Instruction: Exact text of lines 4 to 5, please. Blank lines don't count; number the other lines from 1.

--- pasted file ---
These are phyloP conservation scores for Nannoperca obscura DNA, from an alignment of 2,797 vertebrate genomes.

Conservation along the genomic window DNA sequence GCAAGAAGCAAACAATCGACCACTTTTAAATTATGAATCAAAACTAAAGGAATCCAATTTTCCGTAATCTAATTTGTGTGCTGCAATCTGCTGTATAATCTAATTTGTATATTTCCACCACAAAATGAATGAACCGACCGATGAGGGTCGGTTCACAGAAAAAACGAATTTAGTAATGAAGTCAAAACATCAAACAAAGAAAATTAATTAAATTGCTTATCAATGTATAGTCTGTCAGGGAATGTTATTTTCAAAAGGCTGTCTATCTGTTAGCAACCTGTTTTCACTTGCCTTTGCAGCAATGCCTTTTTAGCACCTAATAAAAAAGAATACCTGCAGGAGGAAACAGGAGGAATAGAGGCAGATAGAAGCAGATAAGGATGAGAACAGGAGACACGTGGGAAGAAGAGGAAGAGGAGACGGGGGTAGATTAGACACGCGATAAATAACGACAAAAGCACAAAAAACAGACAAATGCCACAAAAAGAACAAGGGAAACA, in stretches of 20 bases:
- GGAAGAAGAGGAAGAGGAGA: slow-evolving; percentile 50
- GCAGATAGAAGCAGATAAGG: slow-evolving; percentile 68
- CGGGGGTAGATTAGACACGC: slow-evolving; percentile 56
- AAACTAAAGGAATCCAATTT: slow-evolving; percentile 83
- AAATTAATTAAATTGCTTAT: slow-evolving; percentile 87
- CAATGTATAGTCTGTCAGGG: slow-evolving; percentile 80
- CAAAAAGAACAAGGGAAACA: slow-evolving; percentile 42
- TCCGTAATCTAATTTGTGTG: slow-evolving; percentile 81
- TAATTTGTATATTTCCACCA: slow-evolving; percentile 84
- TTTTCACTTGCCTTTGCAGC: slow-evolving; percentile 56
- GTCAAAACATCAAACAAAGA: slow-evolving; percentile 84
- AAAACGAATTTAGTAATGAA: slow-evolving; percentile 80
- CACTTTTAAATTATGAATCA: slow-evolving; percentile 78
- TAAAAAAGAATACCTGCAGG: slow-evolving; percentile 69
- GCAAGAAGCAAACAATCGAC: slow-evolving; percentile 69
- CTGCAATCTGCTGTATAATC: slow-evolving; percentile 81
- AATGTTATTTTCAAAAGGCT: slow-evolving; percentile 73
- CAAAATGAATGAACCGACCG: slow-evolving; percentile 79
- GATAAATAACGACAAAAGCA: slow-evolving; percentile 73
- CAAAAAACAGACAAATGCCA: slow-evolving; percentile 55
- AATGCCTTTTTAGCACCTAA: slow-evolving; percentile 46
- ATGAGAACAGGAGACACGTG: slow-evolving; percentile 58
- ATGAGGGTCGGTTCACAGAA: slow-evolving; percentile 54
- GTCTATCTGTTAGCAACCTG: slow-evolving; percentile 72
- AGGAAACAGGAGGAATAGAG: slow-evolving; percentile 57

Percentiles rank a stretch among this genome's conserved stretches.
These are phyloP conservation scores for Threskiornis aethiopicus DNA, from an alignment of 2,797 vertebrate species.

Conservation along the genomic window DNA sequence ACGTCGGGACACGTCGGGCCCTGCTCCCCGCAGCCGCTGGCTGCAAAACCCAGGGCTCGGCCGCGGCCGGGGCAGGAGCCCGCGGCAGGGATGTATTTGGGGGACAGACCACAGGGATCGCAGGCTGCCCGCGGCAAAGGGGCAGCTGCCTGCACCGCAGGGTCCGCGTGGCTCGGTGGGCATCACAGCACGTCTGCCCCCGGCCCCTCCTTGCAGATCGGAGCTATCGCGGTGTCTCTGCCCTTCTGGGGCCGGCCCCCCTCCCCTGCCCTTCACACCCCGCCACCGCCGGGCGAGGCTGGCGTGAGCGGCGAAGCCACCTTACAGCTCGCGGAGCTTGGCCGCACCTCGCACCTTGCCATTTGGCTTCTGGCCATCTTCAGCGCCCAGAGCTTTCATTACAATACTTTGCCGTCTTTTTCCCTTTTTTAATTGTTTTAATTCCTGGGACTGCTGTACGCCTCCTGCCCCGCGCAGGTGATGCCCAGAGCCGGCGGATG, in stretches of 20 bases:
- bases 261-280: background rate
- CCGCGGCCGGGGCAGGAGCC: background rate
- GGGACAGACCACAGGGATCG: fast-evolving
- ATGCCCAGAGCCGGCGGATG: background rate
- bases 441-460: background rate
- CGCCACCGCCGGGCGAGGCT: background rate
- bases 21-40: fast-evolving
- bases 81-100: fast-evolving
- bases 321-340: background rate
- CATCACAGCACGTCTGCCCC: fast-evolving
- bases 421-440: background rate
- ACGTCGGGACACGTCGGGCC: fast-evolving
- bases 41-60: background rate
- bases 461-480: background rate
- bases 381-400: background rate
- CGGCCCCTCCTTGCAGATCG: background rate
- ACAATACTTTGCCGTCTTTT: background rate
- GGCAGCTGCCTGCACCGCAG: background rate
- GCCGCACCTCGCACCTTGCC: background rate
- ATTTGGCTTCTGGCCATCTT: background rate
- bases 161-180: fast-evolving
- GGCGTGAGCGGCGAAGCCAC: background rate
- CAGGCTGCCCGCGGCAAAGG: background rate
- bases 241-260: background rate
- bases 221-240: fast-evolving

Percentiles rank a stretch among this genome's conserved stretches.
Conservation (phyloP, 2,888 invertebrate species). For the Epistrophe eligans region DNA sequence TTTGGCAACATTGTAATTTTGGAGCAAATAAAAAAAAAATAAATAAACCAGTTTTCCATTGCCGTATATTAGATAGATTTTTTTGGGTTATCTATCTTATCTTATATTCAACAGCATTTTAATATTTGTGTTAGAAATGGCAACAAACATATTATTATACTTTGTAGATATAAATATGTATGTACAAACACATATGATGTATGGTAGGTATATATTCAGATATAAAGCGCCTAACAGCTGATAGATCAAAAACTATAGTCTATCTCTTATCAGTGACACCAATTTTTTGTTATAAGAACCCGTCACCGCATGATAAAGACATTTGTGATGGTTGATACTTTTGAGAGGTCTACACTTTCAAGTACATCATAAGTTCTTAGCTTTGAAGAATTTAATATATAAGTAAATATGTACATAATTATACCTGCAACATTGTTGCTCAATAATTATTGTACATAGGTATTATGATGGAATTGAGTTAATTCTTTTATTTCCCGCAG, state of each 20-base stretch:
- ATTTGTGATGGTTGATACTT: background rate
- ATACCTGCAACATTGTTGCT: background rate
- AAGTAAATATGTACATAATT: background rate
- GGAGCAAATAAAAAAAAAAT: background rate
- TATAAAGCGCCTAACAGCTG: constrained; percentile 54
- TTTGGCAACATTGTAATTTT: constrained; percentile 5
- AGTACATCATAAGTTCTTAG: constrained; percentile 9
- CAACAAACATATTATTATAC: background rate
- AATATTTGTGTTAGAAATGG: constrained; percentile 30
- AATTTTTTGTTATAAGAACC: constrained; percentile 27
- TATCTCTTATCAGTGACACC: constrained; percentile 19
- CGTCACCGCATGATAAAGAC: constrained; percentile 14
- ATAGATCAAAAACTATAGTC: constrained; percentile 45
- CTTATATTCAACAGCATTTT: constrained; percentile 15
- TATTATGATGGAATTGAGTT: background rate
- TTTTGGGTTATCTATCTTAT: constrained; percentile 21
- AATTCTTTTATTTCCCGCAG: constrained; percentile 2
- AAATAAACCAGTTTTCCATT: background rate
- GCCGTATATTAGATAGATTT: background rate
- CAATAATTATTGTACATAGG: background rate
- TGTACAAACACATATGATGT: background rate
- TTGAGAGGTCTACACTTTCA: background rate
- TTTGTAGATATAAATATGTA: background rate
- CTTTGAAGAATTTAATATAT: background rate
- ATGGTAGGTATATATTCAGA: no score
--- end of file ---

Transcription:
- GCAGATAGAAGCAGATAAGG: slow-evolving; percentile 68
- CGGGGGTAGATTAGACACGC: slow-evolving; percentile 56